Wednesday, 21 February 2018

Its Not Inflation Driving Interest Rates Higher (4/10) - Interest Rates and The Demand and Supply of Money-Capital

Interest Rates and The Demand and Supply of Money-Capital 

If we look at what would be expected if inflation were the real reason for rising interest rates, now, we would expect to see longer-term interest rates rising more quickly, or what is called a steepening of the yield curve. Yet, we see the opposite. US 10 Year Treasury yields have risen significantly over the last few months, but shorter dated Treasuries have risen even faster, causing a flattening of the yield curve. It's not higher inflation that is the reason for interest rates rising sharply, but the sharp rise in global economic growth, and its effect on wages and profits. According to Mark Carney in his recent speech, 90% of the the world's economies are now growing at rates above trend. The world's economies are now growing at their fastest pace since the start of the new long wave boom in the early 2000's, which also caused interest rates to spike, and which led to the 2008 financial meltdown. 

When the financial pundits talk about rising inflation, what they are really talking about is that 2.9% rise in US wages. They are referring to the 4.3% pay rise, and 28 hour working week that IG Metall has won for 1 million German workers, and again it was the winning of similar pay rises in 2008 that sparked anxiety amongst the ranks of conservative social-democrats, and saw interest rates rise. For Keynesians, this kind of pay rise leads to inflation on the basis of higher input costs. But, Marx explains why that is not the case. The rise in wages leads to a fall in surplus value, and the consequence is that the production of wage goods rises, whilst the production of luxuries consumed by capitalists and other exploiters declines. However, in modern economies, central banks tend to respond to these higher wages and the squeeze on surplus value, by increasing liquidity, so that commodity prices rise, and consequently real wages rise by less than nominal wages. This always brings with it the potential for a price-wage spiral, as happened in the 1970's. 

But, the fundamental point is that wages had risen for a reason. Wages (at constant money prices) rise for one of two reasons. Either, social productivity falls, so that the value of wage goods rises, and so the value of labour-power rises, or else, wages rise, because the demand for labour-power rises faster than the supply of labour-power. Ricardo saw the former as the cause of higher wages, flowing from his theory of diminishing returns, as increasing output, to feed a growing workforce, led to a resort to less fertile land. It was the basis of Ricardo's theory of the falling rate of profit. But, Marx showed that this theory was wrong. Social productivity rises so that the value of commodities, including all those that constitute wage goods, continually fall. That means that the value of labour-power continually falls, so that the rate of surplus value, and mass of surplus value rises.   Wages, therefore, rise, in practice, because, at times, the demand for labour-power rises faster than its increased supply from either increased population or increased productivity.  As productivity rises, more slowly, the value of labour-power falls, more slowly, whilst the demand for labour-power rises more quickly.  These conditions are consistent with that phase of the long wave cycle where there is more extensive rather than intensive accumulation of capital.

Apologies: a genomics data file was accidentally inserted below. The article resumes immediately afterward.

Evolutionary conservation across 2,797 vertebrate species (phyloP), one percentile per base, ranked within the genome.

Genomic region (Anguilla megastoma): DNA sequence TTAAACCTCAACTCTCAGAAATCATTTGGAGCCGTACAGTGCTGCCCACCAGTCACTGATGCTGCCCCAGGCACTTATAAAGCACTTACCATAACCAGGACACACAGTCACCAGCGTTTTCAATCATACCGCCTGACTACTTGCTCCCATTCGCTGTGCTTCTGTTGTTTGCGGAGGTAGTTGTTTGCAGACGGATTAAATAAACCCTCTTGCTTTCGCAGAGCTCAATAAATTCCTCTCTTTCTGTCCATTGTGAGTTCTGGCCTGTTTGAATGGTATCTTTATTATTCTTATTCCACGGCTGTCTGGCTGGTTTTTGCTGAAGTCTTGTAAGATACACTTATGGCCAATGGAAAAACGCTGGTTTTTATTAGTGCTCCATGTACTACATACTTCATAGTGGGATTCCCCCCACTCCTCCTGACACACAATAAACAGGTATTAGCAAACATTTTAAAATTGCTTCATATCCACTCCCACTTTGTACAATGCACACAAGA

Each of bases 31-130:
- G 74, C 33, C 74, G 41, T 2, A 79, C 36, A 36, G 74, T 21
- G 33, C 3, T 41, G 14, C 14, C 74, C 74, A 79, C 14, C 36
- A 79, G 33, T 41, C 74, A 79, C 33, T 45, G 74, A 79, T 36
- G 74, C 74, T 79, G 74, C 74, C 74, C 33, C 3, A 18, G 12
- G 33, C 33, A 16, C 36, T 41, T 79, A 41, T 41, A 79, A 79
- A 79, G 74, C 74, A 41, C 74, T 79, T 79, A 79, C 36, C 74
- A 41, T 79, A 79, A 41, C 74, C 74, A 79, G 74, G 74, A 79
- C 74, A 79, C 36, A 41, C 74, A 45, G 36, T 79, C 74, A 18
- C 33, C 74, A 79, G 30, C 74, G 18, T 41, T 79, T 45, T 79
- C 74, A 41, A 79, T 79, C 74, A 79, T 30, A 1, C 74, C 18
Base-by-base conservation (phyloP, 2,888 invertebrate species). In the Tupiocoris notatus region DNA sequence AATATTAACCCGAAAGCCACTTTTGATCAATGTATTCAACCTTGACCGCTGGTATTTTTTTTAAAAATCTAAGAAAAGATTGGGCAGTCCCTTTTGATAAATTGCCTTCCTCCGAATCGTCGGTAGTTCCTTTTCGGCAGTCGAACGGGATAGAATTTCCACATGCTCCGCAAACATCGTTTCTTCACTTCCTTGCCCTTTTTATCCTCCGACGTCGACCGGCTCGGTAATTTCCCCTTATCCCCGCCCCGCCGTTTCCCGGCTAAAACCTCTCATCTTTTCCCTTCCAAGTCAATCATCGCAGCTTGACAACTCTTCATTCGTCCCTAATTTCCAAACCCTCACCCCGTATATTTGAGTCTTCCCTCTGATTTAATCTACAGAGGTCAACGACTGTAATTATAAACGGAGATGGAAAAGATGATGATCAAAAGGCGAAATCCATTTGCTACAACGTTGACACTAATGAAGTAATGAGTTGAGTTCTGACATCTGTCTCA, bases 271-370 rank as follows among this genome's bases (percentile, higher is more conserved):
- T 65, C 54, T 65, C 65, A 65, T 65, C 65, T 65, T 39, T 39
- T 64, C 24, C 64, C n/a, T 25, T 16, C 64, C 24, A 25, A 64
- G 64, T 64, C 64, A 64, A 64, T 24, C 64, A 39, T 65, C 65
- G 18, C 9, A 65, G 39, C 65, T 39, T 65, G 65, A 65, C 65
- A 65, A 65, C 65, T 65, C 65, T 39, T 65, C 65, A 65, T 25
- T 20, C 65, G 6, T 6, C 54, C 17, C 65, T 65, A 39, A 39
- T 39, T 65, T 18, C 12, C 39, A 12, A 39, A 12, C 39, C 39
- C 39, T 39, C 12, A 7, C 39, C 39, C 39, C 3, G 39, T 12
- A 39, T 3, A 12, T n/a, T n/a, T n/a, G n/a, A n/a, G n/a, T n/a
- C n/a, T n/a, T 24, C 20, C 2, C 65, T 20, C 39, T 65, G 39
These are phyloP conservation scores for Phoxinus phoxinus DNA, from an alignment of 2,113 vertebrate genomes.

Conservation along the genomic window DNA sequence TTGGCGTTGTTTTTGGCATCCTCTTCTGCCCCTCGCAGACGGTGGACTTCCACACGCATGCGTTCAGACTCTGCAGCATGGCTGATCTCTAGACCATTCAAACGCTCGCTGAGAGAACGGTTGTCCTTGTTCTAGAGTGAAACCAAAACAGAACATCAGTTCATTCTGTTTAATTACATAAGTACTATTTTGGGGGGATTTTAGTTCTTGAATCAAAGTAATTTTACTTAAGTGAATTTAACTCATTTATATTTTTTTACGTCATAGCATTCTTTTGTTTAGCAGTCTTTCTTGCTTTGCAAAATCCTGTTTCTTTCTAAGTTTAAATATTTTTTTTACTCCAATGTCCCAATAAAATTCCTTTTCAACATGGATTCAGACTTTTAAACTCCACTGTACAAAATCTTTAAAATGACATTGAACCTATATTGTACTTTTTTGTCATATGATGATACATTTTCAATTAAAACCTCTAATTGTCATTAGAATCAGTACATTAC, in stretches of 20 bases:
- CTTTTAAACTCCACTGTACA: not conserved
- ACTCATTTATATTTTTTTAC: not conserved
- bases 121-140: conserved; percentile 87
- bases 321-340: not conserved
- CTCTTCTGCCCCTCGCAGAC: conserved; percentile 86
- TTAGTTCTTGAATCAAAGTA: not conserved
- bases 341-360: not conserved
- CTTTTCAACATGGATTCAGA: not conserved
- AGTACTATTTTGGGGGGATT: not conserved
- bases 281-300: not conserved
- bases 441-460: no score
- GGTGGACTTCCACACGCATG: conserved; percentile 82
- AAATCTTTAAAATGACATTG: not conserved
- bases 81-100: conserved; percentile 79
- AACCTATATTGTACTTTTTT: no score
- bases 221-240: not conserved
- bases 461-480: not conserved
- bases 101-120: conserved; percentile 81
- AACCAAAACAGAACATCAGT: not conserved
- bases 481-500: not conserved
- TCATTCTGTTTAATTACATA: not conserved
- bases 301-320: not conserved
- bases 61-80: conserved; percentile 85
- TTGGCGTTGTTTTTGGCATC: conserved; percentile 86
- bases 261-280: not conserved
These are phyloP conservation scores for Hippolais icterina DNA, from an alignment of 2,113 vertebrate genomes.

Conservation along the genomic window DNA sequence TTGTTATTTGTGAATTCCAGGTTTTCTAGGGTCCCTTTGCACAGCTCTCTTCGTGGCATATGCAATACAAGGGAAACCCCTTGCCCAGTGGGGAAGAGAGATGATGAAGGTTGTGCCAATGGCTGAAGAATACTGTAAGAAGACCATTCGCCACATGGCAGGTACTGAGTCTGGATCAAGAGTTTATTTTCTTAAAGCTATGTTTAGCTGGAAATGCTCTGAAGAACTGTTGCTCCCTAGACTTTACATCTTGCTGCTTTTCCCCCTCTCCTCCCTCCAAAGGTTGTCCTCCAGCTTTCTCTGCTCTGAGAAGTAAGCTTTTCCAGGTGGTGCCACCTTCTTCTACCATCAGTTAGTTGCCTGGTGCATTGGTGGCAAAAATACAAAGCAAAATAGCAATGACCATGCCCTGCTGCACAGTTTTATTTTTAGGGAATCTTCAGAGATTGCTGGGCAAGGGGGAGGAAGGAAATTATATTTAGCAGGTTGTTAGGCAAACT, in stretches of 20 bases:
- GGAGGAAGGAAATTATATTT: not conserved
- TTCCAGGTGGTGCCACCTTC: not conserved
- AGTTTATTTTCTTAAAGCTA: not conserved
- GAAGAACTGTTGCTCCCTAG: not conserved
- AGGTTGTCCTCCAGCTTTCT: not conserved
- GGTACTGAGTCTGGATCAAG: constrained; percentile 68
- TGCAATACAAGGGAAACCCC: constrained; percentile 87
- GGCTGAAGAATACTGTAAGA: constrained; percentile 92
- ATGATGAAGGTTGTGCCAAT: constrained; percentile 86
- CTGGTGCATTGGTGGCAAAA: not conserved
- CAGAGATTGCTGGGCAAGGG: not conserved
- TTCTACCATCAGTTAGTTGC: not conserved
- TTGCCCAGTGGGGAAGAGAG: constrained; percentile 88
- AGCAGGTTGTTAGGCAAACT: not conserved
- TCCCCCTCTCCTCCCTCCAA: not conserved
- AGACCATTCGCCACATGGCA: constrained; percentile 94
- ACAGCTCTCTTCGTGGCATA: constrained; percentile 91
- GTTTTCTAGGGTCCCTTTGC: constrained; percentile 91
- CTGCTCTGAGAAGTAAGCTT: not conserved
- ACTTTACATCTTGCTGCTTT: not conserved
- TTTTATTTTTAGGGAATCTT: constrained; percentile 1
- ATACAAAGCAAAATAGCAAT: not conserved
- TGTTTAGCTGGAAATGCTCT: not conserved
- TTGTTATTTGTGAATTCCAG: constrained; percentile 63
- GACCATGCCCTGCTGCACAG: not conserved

Adam Smith believed that wages rise, because capital accumulates faster than the growth of the working-class, and so the excess supply of labour-power, which he thought was the basis of profits, is gradually removed, wages then rise, and profits fall, until eventually, he thought, they must disappear. In terms of the long run tendency for the rate of profit to fall, Smith was also wrong, because, as Ricardo and Marx recognised, whenever these periods arise when the demand for labour-power starts to exceed the supply, causing wages to rise, and profits to be squeezed, capital responds, by introducing a new wave of technological developments, of new labour-saving machines that restore the excess supply of labour-power, and thereby push wages down, and surplus value up. 

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